How a guaranteed income pilot program is helping some in Gary, Indiana


Zachary Green:

Once a thriving steel town, Gary is now one of the poorest in Indiana. Its abandoned homes and boarded up shops speak to its declining population—which fell 14-percent in the last decade alone.

That’s mainly attributed to the lack of steel jobs.

The Gary works steel mill—owned by the U.S. steel corporation—is still the largest employer in Gary, Indiana. At its peak in the mid-70s, it employed more than 30,000 people. But as the steel industry declined and more jobs became automated, that number dropped precipitously. Today, the company employs about 5,000 people in the area.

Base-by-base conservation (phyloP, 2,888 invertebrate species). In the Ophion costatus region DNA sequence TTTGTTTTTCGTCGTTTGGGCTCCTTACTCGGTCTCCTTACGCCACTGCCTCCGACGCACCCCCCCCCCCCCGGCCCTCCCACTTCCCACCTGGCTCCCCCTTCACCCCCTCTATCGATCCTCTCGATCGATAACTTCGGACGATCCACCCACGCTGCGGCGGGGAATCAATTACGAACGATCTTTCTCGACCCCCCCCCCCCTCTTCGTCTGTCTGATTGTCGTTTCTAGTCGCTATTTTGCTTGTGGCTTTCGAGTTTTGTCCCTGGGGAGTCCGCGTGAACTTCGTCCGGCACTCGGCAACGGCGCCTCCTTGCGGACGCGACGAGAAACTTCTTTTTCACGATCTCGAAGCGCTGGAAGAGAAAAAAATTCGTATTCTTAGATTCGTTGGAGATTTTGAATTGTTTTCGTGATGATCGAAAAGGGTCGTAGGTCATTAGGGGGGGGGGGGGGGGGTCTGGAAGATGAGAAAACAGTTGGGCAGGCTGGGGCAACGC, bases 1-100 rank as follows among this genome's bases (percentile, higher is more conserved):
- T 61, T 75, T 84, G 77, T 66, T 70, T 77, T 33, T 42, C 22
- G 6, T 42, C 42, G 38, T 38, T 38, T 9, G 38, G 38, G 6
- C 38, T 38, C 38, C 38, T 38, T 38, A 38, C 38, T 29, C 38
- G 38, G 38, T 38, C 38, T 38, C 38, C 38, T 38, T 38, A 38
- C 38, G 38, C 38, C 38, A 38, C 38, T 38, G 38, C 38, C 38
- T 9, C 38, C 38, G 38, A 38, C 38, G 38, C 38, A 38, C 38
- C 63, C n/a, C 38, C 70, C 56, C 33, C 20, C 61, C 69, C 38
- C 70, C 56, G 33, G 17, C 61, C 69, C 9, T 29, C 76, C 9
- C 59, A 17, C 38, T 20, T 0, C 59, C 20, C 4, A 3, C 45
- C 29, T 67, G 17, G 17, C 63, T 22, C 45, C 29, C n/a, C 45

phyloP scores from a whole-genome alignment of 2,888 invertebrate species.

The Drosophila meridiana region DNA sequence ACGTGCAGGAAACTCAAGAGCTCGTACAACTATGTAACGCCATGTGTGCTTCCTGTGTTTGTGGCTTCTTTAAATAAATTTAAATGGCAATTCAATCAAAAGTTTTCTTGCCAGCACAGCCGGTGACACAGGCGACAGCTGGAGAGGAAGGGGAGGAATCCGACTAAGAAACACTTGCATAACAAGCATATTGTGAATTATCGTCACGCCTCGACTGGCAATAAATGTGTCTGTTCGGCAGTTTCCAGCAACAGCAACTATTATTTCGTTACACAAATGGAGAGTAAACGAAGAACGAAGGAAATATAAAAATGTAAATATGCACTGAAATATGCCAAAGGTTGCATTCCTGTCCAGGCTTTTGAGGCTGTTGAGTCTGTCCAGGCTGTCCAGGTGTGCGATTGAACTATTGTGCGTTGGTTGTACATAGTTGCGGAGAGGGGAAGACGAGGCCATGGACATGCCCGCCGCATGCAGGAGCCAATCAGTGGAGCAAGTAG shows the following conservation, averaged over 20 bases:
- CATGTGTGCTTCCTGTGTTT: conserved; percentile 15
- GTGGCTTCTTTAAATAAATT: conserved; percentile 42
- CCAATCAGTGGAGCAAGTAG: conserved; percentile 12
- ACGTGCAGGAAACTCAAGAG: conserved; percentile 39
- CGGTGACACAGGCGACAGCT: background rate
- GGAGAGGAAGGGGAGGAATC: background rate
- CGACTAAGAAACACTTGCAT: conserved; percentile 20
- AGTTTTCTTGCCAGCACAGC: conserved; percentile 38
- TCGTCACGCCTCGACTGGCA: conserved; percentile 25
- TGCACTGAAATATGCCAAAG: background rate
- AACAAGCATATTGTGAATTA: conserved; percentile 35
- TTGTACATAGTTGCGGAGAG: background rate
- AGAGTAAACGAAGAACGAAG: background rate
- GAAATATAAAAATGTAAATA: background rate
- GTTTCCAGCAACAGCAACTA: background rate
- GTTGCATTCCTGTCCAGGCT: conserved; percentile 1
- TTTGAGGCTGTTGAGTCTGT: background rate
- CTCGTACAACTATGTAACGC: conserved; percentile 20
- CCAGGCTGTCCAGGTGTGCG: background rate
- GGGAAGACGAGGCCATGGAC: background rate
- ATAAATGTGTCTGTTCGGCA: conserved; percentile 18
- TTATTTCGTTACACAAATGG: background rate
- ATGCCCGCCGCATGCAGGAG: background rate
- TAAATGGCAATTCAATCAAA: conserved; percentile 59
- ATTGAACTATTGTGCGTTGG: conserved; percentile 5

Gary now has the highest unemployment rate in the state.

And its median household income—just over $31,000 a year—is also one of the lowest. Nearly one in three people here live in poverty—including about half of all children.

It’s challenges like these that inspired Gary’s mayor, Jerome Prince, to join Mayors for a Guaranteed Income, a network of 63 city leaders who have endorsed the idea as a tool to address poverty.

The organization—which last year received $18 million in funding from twitter CEO Jack Dorsey—provided $500,000, which partially funded Gary’s pilot.